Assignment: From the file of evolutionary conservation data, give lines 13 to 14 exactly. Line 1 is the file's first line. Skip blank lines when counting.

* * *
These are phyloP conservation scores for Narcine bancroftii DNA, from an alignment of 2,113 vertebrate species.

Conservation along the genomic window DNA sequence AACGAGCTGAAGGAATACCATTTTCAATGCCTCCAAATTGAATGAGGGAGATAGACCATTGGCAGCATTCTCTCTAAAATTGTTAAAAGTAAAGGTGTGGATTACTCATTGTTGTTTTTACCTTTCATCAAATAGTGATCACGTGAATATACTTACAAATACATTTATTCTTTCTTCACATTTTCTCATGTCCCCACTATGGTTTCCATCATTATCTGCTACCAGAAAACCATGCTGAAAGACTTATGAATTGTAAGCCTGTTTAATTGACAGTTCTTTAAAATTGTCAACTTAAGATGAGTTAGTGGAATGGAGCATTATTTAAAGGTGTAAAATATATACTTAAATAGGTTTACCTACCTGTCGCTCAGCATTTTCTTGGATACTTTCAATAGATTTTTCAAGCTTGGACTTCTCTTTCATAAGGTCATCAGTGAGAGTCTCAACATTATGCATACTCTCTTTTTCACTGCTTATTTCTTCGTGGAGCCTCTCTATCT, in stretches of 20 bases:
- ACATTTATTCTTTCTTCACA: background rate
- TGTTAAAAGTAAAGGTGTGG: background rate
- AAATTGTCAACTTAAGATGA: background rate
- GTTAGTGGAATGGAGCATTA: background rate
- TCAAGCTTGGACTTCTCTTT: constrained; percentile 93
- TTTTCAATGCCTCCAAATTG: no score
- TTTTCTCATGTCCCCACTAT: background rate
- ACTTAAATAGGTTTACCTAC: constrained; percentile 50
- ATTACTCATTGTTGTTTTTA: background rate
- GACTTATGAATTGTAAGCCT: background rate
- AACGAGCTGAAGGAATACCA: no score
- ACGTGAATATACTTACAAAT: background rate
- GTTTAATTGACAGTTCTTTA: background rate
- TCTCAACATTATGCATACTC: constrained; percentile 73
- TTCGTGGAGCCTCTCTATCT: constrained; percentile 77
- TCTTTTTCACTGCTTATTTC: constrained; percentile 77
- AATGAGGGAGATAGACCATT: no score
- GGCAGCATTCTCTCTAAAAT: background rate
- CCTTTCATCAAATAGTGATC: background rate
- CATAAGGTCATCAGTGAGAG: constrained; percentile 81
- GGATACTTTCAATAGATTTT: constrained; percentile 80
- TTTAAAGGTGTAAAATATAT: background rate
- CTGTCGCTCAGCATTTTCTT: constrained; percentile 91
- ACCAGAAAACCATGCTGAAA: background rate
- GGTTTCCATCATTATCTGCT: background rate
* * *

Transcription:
- AACGAGCTGAAGGAATACCA: no score
- ACGTGAATATACTTACAAAT: background rate